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95 Posts
 Posted 12/01/2021  1:25 pm  Show Profile   Bookmark this reply Add EScottCoins to your friends list Get a Link to this Reply
Question for the OP Jaypowell40;

When you hold this coin in your hand while looking at the images you posted here how close is the color of the coin (in hand) to the images you posted?

If it's different what's different?

Thank you!

E. J. Scott
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 Posted 12/01/2021  5:34 pm  Show Profile   Bookmark this reply Add merclover to your friends list Get a Link to this Reply
DDD with a plated coin. Considered damage, rendering this cent worthless above face.
ša va bien aller

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 Posted 12/01/2021  7:11 pm  Show Profile   Bookmark this reply Add EScottCoins to your friends list Get a Link to this Reply
I'd be greatly appreciative (and it would be educational to everyone) if the members that post this coin has been plated would elaborate as to their reasoning for making such a statement?

Also, how many of you have actually seen the coin in hand and not just the electronic representation of the coin?

I feel enlightenment of these two questions would prove beneficial to the most important people in numismatics....the collectors.

Thank you!

E. J. Scott
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 Posted 12/01/2021  10:11 pm  Show Profile   Bookmark this reply Add merclover to your friends list Get a Link to this Reply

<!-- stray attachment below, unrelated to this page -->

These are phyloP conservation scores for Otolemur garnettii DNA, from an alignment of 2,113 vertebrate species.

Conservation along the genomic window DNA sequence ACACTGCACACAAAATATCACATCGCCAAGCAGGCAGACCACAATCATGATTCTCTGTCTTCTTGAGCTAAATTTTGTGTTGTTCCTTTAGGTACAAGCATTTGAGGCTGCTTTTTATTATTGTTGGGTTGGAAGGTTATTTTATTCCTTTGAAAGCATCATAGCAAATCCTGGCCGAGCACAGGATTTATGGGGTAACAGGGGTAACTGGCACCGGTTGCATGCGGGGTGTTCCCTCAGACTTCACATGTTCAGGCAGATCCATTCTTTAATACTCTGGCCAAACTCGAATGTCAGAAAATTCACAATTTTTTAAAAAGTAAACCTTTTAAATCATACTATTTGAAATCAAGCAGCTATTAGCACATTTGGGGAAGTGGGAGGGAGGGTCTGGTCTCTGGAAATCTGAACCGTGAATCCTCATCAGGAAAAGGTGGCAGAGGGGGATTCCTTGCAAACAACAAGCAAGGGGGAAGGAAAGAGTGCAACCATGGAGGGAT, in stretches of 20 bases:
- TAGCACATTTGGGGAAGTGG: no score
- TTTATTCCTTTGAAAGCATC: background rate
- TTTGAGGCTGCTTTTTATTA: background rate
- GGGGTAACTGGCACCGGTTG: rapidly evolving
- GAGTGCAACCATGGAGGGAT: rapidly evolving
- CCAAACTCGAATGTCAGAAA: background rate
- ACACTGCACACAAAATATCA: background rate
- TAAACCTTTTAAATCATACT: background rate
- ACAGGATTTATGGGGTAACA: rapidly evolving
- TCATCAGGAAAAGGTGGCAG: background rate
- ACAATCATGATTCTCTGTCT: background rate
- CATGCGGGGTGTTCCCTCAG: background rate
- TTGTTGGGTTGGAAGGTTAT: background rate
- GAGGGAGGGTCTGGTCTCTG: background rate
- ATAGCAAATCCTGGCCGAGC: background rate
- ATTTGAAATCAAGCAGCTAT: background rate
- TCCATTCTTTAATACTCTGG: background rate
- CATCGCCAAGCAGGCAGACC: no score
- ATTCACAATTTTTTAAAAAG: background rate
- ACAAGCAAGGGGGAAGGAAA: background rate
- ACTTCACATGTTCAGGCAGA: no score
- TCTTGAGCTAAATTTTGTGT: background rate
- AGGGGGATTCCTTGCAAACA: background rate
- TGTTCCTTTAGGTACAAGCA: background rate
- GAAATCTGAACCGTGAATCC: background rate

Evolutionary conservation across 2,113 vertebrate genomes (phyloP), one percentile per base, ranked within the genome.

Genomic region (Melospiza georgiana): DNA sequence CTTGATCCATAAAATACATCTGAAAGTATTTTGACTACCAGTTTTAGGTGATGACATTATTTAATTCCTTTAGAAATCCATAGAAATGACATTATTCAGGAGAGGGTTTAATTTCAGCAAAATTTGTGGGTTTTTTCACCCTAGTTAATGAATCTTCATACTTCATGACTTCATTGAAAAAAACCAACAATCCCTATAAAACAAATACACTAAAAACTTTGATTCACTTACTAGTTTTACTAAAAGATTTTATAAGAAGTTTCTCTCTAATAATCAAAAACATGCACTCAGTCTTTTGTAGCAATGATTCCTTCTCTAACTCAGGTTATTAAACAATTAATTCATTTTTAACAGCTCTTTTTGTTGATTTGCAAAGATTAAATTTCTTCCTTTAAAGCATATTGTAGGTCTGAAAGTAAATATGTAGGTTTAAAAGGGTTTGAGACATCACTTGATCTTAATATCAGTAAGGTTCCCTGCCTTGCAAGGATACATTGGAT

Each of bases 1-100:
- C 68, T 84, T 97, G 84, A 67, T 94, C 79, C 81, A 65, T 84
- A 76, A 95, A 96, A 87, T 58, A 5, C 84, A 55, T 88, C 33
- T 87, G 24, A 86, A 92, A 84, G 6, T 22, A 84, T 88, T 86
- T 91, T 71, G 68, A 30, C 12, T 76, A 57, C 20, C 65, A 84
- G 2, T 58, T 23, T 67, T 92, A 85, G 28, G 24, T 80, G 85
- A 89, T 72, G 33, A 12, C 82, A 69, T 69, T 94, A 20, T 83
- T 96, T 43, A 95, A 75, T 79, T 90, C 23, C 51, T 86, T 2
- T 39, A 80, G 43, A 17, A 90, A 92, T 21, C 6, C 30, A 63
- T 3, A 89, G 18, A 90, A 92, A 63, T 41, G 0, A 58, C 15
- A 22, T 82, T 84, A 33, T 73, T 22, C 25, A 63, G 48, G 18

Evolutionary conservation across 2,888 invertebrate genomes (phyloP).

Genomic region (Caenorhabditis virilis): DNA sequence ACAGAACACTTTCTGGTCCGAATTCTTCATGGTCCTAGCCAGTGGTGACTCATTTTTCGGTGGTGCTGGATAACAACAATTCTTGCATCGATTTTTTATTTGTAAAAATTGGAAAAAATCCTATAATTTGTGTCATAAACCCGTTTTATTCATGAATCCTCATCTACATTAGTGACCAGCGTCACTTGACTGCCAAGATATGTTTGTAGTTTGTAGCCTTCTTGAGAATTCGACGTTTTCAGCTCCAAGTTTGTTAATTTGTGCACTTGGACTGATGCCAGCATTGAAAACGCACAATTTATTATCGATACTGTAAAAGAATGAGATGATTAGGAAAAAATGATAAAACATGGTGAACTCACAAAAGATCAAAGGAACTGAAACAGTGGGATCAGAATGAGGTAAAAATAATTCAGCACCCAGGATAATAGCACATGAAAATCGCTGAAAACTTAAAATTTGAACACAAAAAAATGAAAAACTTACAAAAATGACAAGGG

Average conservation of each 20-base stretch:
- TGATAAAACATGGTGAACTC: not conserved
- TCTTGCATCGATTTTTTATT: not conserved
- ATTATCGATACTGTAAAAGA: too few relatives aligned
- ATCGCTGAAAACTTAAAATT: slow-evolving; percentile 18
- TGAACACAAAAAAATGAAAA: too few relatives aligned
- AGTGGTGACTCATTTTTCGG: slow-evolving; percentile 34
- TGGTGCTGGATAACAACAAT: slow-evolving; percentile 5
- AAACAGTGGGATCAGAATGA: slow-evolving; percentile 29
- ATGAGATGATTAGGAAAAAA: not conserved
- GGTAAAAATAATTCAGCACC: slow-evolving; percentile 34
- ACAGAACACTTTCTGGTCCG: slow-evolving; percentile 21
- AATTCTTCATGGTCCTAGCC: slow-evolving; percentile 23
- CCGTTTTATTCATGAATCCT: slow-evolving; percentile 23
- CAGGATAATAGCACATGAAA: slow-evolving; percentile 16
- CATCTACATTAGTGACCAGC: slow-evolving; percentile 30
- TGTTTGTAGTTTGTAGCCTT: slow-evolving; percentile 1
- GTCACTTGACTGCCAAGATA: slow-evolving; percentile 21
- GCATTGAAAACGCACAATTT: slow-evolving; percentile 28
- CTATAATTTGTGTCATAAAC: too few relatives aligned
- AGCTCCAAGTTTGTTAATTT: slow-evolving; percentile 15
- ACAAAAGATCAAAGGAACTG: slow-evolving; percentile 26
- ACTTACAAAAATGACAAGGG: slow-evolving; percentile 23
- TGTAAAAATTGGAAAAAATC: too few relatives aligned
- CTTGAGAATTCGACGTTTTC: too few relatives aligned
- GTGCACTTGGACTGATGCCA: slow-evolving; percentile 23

The colour and the shininess is something that is unique to plated coins. High school chemistry classes electro-plate cents (and sometimes other coins) as part of in class experiments. Instructions for doing this at home is readily available on the internet. We see a fair number of these here on CCF. Whenever a ultra shiny silver colored coin turns up here, it is very easy to tell, again drawing on our numismatic experience. Especially on war time steel cents, people plate them erroneously thinking they are improving them when all they are doing is destroying their value. I hope this explanation helps!
ša va bien aller

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 Posted 12/01/2021  10:21 pm  Show Profile   Bookmark this reply Add EScottCoins to your friends list Get a Link to this Reply
merclover;

THANK YOU for responding! I'm guessing from your response that you've seen the coin in hand, correct?

E. J. Scott
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 Posted 12/01/2021  10:43 pm  Show Profile   Bookmark this reply Add merclover to your friends list Get a Link to this Reply
THIS coin, the OPers coin? No, but my explanation covers plated coins in general.
ša va bien aller

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 Posted 12/01/2021  11:44 pm  Show Profile   Bookmark this reply Add Cujohn to your friends list Get a Link to this Reply
ESC. I don't have to have this coin in hand to see it's either plated or mercury rubbed. If it was an unplated planchet, it wouldn't be this shiny.